An exhibition of painting
March 10 - April 7, 2009
Reception, March 10 at 6:30 p.m.
Artist talk at 7:00 p.m.
Todd Brainard's recent work refines and renders more complex his previous focus on the intersection of natural and built environments. Often utilizing isolated vantage points in his paintings of the California landscape, Brainard’s depictions of increasingly familiar cityscapes and landmarks more closely suggest a documentary and realistic orientation than ever before. Closer inspection, though, reveals the many liberties taken by the artist. In the manner of historical fiction, Brainard’s versions reflect the privilege of the author and steer us to consider the subjective nature of personal and collective experience.
Landscapes are all around us and are often taken for granted, both in reality and depiction. Within this familiarity, Brainard maneuvers a mélange of subject and painterly elements, a multifaceted collision of realism, irrational color, photo-like references and painterly reduction, in ways that might suggest many different narratives or conclusions depending on the viewer’s orientation. As a result, his process strangely mimics landscapes themselves. Composed by wildly disparate motivations of the humans that slice them up and reshape them, our landscapes reflect individuality more than a cogent master plan.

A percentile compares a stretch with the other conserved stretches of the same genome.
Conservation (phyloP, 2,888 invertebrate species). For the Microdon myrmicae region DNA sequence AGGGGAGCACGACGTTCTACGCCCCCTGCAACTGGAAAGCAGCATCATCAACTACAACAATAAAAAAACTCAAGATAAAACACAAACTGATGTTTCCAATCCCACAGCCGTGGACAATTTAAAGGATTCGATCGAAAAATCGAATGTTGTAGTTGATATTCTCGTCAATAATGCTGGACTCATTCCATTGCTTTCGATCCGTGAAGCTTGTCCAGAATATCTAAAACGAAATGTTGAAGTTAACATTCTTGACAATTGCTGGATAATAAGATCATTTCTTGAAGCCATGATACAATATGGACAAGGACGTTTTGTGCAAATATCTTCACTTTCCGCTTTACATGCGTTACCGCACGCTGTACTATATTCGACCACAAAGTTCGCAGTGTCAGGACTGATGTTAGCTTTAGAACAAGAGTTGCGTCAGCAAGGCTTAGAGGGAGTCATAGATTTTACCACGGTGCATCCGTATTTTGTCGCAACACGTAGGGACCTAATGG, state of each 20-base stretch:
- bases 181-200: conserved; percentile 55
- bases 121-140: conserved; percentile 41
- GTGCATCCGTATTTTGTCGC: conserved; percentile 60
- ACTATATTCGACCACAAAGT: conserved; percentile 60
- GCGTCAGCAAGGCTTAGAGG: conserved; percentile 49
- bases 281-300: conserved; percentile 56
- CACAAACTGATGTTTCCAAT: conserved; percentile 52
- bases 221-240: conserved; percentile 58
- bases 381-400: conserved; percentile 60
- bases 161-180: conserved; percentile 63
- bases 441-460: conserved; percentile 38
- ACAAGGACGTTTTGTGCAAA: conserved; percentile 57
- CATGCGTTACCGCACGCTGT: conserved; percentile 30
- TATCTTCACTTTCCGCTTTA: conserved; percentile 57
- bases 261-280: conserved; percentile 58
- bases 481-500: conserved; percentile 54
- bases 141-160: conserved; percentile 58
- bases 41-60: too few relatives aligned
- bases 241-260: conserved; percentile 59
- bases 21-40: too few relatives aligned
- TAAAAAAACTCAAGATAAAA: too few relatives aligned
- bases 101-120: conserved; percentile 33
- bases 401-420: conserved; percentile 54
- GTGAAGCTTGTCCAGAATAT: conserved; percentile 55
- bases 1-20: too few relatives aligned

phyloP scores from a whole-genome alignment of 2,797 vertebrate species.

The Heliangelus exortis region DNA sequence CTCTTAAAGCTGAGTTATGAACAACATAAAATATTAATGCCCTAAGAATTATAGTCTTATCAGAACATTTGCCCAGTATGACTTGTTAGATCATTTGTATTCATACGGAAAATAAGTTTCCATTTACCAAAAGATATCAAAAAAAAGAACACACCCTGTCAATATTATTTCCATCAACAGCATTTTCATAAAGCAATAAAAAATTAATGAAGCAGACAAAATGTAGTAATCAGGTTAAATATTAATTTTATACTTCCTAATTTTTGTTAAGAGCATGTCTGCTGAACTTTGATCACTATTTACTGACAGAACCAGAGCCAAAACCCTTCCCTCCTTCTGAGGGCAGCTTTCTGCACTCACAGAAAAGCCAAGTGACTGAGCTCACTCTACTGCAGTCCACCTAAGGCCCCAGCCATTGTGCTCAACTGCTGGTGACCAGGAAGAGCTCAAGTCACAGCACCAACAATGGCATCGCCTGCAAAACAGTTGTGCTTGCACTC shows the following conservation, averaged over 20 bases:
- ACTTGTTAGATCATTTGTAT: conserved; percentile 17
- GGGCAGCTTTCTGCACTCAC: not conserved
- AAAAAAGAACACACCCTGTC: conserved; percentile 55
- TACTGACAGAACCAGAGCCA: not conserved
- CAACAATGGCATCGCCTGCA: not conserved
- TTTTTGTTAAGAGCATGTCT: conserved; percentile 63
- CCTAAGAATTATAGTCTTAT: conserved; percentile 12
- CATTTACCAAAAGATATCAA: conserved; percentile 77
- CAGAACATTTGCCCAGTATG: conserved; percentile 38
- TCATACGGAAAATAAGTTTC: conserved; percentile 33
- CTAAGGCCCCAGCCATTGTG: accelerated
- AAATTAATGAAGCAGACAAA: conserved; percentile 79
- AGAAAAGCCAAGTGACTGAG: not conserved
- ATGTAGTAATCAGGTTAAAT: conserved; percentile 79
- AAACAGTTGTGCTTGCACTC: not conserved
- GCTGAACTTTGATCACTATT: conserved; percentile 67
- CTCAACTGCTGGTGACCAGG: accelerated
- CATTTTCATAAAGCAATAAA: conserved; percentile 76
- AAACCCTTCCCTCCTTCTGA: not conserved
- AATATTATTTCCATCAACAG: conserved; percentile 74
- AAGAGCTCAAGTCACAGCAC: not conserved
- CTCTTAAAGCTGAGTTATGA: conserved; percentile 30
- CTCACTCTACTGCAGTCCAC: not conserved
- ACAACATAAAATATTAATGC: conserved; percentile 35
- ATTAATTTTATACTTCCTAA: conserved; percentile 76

Like good fiction, Brainard’s work dances on both sides of real and fake by testing the balance between documentation and artifice - and never loosing its grasp on coherent landscape depiction. In scenes as much remembered as if actually viewed, the paintings remind us that everyone sees the world through their own filters and that “realism” is an extremely variable concept.